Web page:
The cell membrane acts as the barrier between inside and outside of the cell. It is composed of an asymmetric phospholipid bilayer with embedded proteins and carbohydrates and is approximately 7 nm thick. The phospholipids in the membrane can move through lateral diffusion, flexion, or rotation, a process called the fluid mosaic model. The asymmetric bilayer serves an important function for the cell by regulating molecular diffusion across the membrane based on charge and size. The two general categories of proteins present in the cell membrane are referred to as integral or paramembrane proteins. Integral proteins form hydrophobic bonds with lipids and other integral proteins. These proteins penetrate partially or through lipid bilayer and may be glycoproteins (oligosaccharides attached to N-terminal end of protein). Paramembrane proteins are less hydrophobic than integral proteins. They may associate with lipid polar headgroups or integral proteins via H-bonds or ionic interactions.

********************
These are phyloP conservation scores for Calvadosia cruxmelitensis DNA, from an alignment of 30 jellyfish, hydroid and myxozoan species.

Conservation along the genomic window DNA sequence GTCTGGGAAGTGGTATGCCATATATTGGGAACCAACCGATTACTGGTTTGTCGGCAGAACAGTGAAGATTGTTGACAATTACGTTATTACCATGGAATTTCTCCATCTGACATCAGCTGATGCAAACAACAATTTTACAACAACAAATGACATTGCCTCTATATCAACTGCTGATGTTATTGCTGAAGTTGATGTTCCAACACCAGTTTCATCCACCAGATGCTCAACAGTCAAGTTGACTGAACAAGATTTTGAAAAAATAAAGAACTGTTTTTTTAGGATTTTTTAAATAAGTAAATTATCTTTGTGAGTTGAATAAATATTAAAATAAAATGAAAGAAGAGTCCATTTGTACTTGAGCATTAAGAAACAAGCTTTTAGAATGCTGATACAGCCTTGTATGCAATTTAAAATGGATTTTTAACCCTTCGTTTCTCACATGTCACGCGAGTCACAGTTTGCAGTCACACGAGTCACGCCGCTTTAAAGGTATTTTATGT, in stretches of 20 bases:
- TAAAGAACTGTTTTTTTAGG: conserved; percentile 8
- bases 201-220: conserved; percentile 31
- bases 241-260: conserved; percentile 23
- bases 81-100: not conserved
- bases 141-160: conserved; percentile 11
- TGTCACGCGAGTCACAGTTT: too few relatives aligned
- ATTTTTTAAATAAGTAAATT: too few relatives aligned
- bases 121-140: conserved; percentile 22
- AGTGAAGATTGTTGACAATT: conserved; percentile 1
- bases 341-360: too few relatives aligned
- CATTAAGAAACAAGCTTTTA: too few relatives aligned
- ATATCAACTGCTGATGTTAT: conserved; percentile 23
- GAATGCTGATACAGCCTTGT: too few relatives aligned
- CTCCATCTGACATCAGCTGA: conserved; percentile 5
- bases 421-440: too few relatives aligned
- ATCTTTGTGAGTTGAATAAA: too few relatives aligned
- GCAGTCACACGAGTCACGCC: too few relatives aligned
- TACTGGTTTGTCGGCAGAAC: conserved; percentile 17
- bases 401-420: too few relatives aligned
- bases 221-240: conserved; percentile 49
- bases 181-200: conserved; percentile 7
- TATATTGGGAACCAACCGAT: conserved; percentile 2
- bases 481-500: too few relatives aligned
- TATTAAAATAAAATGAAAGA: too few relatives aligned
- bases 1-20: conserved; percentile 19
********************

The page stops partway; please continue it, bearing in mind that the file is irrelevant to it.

Some proteins exist as receptors located within the membrane, with functions ranging from activating downstream intracellular signaling when bound by ligand or acting as channels to allow ions to flow into or out of the cell. Other functions of the membrane are to subdivide the cytoplasm within the cell and increase surface area of the cell. Within the membrane are structures named lipid rafts. These areas are enriched in cholesterol, sphingolipid, and proteins. Lipid rafts are important to the cell for signal transduction across the membrane.